My designing friend Stacy Lomman teaches at the famous Fashion Institute of Technology, her own alma mater. Every year, during the final semester for graduating students, the school brings in designers to mentor the students as they work on their final projects in the categories of intimate apparel, special occasion, knitwear, children’s wear, and sportswear. Students doing an eight-semester degree have a chance to be chosen for the school’s massive “Future of Fashion” show, while the students getting a four-semester degree have their pieces shown at a chic exhibit.
Stacy taught a fourth-semester class this year, which was working with the design theme of “Cabinet of Curiosities.” To judge the creations, she recruited FIT graduate and all-around nice guy Byron Lars as her class’s designer. I was thrilled by this because Byron was one of the young New York designers I admired in the early 1990s. I’m so thankful that I didn’t follow conventional closet-purging wisdom and divest myself of Byron’s ruffled baseball vest.
I blogged about that vest in February 2010, and then decided I wanted to know more about Byron’s current work than I could find on his website. I reached out to his people and, within a month, he kindly did an interview by email even though he was busy working in China.
“I still have a ruffled “baseball” vest of yours that I got at a sample sale back in the day. I’m haunted by the fact that I never got the long-sleeved jacket version. If you happen to find one in a size small in the back of your closet, will you give it to me?”
Alas, he doesn’t even have one himself, though he did promise that if he ever made anything similar, he’d get it to me.
No luck with that so far (I’m teasing, Byron) but I still sent my vest to visit him by having Stacy wear it to class. He noted that it was in good condition. Whew!
Byron’s critic’s choice award for Stacy’s class went to this ravishing dress by Emily Omesi. I want it. I’m dead serious. Make sure you click through all the photos and read the description. Or don’t, because then you’ll want it too.
Studio photos coming soon!!! I don’t even know how to express how incredibly grateful I am. These past two years I’ve met some of the most amazing, talented, inspiring, supportive, and kind friends and teachers who i hope to stay in touch with for the rest of my life. I’ve learned and grown so much as a person and designer it’s scary. I think the greatest thing I’ve learned is that if you want something you have to work your butt off for it and it will definitely pay off, and everything will fall into place. If I didn’t have fashion in my life I wouldn’t be me. My class critic, @byronlarsbm shared with our class that fashion chooses you, and that is so true! It’s crazy how much having a passion for something can move a person; make you work hours non stop for days, skip meals, drive you insane, heal you, make you feel smart, make you feel like you have a purpose!! We all have that special thing that makes you YOU, and that is beautiful. Gown details~ Leather corset gown with a neckline covering single apex. 5.5 yards of boning. Curved leather seams and topstitching in matching color. 20 yards of silk organza skirt and ruffle top. 4 layers of crinoline. Lace up back. Fully lined with silk charmeuse skirt, duchess satin top. And ofc a lil fancy lace to keep the crinoline from scratching anything 😇 PS!! lmk if anyone knows someone who would wear/loan this bc idk how to store her in my tiny appt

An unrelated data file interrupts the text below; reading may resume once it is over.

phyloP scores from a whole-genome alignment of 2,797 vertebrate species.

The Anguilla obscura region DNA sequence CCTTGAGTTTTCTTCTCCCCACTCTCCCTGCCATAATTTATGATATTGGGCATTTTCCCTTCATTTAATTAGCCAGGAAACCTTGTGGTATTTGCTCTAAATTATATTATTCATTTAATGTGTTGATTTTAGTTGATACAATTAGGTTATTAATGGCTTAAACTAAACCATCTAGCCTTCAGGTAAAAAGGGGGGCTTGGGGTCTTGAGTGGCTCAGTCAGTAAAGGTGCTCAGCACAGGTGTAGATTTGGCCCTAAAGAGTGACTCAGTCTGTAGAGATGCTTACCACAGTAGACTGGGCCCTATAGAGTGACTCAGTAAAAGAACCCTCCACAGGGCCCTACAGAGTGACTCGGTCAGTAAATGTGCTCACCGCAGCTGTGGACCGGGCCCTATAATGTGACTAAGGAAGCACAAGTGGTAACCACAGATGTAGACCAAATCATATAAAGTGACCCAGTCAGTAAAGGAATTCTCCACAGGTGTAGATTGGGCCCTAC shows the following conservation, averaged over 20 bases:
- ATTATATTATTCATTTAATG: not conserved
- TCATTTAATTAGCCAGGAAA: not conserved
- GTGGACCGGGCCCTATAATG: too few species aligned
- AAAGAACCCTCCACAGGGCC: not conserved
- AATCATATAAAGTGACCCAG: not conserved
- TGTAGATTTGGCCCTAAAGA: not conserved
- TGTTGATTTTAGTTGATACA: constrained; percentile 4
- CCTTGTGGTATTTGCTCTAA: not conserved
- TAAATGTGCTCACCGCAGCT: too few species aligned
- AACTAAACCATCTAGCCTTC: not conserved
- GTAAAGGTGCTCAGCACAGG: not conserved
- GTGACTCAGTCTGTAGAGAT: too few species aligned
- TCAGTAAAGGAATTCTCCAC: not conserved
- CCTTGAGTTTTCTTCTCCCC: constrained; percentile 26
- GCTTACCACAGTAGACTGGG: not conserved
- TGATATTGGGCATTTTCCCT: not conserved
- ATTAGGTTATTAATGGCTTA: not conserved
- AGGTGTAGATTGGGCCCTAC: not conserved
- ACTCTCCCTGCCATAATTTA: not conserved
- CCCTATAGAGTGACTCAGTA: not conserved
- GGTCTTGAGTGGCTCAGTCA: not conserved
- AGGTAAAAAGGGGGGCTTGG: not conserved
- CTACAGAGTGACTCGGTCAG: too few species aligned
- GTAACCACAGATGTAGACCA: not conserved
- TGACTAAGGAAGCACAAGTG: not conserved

I’d even have a place to wear this dress, if only my engraved invitation to Monday’s Costume Institute Gala at the Metropolitan Museum of Art hadn’t been lost in the mail AGAIN.
Sometimes I amaze myself with my ability to come through with an excellent outfit for this important fashion event to which I am never invited. Even when I think I’m not going to manage it — like last year — I pull through! This year, I again doubted myself because the exhibit and gala theme is “Heavenly Bodies: Fashion and the Catholic Imagination,” and I am most definitely not Catholic. Her holiness Madonna couldn’t persuade 1980s me to buy a Madonna-style rosary to wear along with my Maripolitan rubber bangles and heart-locket earrings, so I felt there was little hope.
But Emily’s dress got me thinking of the red worn by cardinals as well as the red of stained-glass cathedral windows. The gown’s rich fabrics, intricate design and regal air also make it Vatican-worthy to me.
After my dress panic subsided, I started thinking straight again and I realized that although I have no plastic crosses from 1985, I’ve had the perfect Met Gala jewelry all along. Doh!
I’m going to make all three of these my Jewels of the Month for May. The necklace is my Papessa prayer locket, which was inspired by the legend of the female Pope Joan.
My Jonah and the Whale Maneater ring sure shouldn’t have slipped my mind, even for a second!
Finally, a solid gold tiara would have a halo effect.
Now, if I were really getting dressed on Monday, I’d make my gold Prada shoes from 2010 the finishing touch. Instead, I’ll be eating my feelings and scrolling through photos of actual Met Gala attendees. For those of you who are going to the event and don’t have a thing to wear, let me help you out! I can’t guarantee a loan of Emily’s dress — that’s up to her, but I know someone who can put in a good word for you — but if you’re ready to splurge on some thematically appropriate jewelry, I can hand-deliver it to you as late as Monday, if necessary. Trust me: This is all the excuse you need to get the last of the Papessa lockets, the one-of-a-kind Maneater ring, and/or the one-of-a-kind tiara.
Thanks to Byron Lars, by the way, for picking the dress that inspired my Jewels of the Month. And thanks to Stacy for creating the opportunity for Byron to pick the dress. It clearly takes a village to put together an imaginary Met Gala lewk!